Charlotte Hornets captain Kemba Walker said he and teammates are still formulating how best to help Charlotte heal in the aftermath of the shooting death of Keith Lamont Scott.
"We’re going to get into the community to do what we can to help. Right now, I don’t know how, but it’s in the works and will happen," Walker said during the team’s pre-training camp media day Monday.
"I think we will be pro-active, but it takes time and a lot of effort. We’ll take the effort. We live here. I’ve been here going on six years now. I hate to see these things happen. I want to be a part (of the healing) and I will."
Walker followed the news, mostly via CNN. He was asked Monday about video Charlotte-Mecklenburg police released Saturday of the situation that led to police shooting Scott.
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"I haven’t seen all of the videos, but I’ve heard a lot of them were pretty disturbing and pretty hard to watch," Walker said.
"It’s heartbreaking. I know it’s a tough situation on both ends. I can’t really speak for the police officers. I don’t know what they’re going through. But it’s really hard to watch. You never want to see anyone get killed for no reason."
Hornets coach Steve Clifford said he would respect whatever public reactions his players might have to the shooting and subsequent protests in Charlotte. Hornets owner Michael Jordan spoke out recently on the subject of police shootings and made matching $1 million contributions to an NAACP legal defense fund and a community-police relations organization.
"We’ve had conversations internally with our players on how we could help. They want to do that," Clifford said.
As to what any player might say or do regarding social justice, Clifford said, "What our democracy is built on is the right to personal expression. We have a responsibility to accept the beliefs and feelings of others, even if you strongly disagree."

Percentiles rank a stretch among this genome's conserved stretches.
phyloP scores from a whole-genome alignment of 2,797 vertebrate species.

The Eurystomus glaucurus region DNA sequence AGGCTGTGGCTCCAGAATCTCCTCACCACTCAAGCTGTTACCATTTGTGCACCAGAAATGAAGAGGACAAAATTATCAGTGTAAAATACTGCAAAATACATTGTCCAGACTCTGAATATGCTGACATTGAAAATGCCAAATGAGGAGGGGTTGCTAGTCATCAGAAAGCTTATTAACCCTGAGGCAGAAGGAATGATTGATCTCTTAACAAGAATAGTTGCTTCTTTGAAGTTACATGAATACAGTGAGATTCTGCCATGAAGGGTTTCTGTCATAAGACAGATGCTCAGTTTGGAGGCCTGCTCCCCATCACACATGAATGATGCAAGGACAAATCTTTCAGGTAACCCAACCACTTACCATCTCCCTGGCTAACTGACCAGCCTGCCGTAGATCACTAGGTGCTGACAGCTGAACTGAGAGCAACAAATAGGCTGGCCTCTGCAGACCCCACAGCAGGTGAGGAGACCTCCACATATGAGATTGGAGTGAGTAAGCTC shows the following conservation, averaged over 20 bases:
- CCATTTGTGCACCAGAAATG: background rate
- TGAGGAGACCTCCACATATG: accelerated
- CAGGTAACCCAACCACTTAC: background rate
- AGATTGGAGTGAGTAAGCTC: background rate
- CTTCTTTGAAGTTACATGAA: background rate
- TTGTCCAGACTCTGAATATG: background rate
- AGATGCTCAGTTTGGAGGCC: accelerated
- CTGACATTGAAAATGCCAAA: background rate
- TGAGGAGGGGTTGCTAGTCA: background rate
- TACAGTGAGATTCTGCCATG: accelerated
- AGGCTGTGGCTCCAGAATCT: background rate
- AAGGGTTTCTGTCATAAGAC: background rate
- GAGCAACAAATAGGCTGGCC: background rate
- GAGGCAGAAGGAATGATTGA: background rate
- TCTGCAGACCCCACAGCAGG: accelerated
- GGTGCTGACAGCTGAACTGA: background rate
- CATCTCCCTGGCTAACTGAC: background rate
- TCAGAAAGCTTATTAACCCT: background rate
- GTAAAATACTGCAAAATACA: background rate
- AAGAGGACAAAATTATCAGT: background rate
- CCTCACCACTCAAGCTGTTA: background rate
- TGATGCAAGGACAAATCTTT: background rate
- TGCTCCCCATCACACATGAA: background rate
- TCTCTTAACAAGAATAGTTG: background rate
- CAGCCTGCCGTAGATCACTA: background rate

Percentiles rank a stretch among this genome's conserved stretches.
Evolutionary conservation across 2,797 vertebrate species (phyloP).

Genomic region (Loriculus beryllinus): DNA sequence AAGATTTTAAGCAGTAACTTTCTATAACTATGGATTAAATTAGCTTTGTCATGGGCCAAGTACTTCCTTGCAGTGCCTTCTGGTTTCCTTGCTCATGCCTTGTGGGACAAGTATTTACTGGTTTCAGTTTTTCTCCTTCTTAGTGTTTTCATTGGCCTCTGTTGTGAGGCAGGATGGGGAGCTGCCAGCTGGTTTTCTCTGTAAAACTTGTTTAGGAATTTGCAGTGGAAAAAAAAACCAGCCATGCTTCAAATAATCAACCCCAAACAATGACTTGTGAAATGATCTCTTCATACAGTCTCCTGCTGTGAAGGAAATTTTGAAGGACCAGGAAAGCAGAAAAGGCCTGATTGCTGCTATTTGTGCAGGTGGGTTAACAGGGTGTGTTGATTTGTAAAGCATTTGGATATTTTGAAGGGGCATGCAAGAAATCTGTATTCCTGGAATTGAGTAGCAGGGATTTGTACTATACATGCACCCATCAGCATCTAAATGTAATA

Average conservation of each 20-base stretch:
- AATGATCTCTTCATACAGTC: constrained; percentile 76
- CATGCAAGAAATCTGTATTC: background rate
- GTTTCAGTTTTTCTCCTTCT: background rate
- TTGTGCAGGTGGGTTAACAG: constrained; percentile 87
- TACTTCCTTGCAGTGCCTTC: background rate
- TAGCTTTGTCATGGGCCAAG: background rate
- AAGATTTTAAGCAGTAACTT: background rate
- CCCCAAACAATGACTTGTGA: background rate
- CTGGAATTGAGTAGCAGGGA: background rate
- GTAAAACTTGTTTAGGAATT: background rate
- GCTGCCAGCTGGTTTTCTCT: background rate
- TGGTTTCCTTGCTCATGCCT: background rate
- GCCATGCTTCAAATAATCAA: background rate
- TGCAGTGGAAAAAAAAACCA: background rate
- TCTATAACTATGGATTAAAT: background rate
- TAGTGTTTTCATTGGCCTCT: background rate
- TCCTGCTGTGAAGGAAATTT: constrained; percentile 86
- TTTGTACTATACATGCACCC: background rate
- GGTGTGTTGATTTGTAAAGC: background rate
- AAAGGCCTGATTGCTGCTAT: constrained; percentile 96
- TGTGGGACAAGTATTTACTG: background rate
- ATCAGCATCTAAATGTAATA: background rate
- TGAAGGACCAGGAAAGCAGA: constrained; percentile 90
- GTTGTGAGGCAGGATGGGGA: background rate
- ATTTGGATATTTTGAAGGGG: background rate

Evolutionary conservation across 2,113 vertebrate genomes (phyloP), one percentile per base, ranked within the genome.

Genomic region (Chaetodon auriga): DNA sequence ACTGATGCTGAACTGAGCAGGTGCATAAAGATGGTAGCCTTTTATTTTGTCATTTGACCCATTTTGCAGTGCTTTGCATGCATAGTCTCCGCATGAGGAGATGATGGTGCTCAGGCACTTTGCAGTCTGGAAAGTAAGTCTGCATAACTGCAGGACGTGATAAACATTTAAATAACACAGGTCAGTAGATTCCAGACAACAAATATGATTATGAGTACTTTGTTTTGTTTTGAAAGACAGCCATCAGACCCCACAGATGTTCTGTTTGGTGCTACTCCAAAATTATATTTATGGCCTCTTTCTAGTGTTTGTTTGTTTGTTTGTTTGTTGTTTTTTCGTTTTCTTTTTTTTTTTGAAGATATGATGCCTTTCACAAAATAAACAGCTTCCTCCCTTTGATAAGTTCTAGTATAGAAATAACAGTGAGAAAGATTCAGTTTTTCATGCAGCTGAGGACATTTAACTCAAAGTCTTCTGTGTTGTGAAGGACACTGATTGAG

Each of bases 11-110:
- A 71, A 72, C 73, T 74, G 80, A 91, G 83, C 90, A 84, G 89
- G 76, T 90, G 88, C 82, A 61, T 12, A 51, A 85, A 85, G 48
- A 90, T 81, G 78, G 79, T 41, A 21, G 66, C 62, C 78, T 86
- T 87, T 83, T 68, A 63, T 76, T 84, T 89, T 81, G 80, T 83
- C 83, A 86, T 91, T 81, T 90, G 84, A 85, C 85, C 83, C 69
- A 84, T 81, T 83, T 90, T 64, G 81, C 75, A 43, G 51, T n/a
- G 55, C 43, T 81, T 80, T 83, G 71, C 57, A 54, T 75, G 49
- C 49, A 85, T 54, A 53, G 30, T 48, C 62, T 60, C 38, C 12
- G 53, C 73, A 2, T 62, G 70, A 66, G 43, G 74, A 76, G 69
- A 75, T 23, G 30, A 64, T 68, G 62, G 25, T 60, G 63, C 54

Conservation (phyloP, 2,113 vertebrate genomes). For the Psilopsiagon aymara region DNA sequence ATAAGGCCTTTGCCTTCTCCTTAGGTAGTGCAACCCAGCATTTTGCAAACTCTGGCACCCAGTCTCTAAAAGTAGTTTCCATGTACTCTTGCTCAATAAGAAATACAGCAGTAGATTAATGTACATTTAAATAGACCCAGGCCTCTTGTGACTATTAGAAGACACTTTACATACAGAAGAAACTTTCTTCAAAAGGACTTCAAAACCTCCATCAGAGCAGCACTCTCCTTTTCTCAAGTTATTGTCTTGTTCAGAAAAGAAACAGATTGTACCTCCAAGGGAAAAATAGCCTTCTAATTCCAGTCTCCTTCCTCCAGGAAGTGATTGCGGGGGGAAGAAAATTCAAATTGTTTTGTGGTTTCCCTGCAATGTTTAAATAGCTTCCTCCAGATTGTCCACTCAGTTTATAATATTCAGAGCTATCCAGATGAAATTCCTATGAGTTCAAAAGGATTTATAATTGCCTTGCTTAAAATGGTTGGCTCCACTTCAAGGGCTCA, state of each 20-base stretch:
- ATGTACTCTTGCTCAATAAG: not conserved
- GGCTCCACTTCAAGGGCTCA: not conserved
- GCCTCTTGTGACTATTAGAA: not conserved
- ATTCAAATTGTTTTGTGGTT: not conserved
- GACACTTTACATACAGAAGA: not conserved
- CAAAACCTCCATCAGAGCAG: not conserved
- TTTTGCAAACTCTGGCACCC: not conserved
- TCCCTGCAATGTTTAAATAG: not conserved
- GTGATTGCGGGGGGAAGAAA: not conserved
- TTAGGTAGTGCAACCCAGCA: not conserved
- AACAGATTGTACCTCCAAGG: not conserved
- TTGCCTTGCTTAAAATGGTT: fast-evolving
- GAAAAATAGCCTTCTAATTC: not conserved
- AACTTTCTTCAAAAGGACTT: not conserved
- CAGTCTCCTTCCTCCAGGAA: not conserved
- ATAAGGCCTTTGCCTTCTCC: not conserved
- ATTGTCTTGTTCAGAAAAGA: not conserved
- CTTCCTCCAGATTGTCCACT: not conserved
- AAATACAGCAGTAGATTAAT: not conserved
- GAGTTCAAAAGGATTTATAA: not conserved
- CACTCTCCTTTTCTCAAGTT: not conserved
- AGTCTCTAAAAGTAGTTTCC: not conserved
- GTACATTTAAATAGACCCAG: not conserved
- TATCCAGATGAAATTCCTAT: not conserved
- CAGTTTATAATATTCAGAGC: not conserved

Batum’s decision was a family thing
Nic Batum agreed to re-sign with the Hornets within hours of the start of free agency July 1. Batum said his wife played a big role in that decision based on their first year living in Charlotte, following a June 2015 trade with the Portland Trail Blazers.
"Everyone welcomed me with open arms. Everyone wanted to know about who I am. Asked me questions about my country," said the French native.
"That’s why my wife really wanted me back here. She said, "You better be back here!" My family and I love this city."
Center only position without a penciled-in starter
Clifford said he envisions Walker, Batum, Michael Kidd-Gilchrist and Marvin Williams all starting, assuming health.
That leaves center, where Clifford will likely have to decide between Cody Zeller or free agent-signee Roy Hibbert as the fifth starter.
Both figure to play plenty either way, and both said Monday that starting isn’t that big a deal.
Get Walker to the All-Star Game
It sounds like Batum has appointed himself campaign chairman to get Walker to New Orleans to play in the All-Star Game in February.
"If I’m an All-Star, that’s cool, but my goal is to get Kemba to the All-Star Game,” Batum said. "People don’t understand how good he is. He’s our leader and he’s going to be here for a while - I think the next 10 years. And I’m going to do anything I can to get him to the All-Star Game."
Since the NBA returned to Charlotte in 2004, only one Charlotte player, Gerald Wallace in 2010, has been selected to play in the All-Star Game.
Walker said he’s disappointed for Charlotte that the NBA chose to move the 2017 All-Star Game to New Orleans over House Bill 2.
Bonnell: 704-358-5129; @rick_bonnell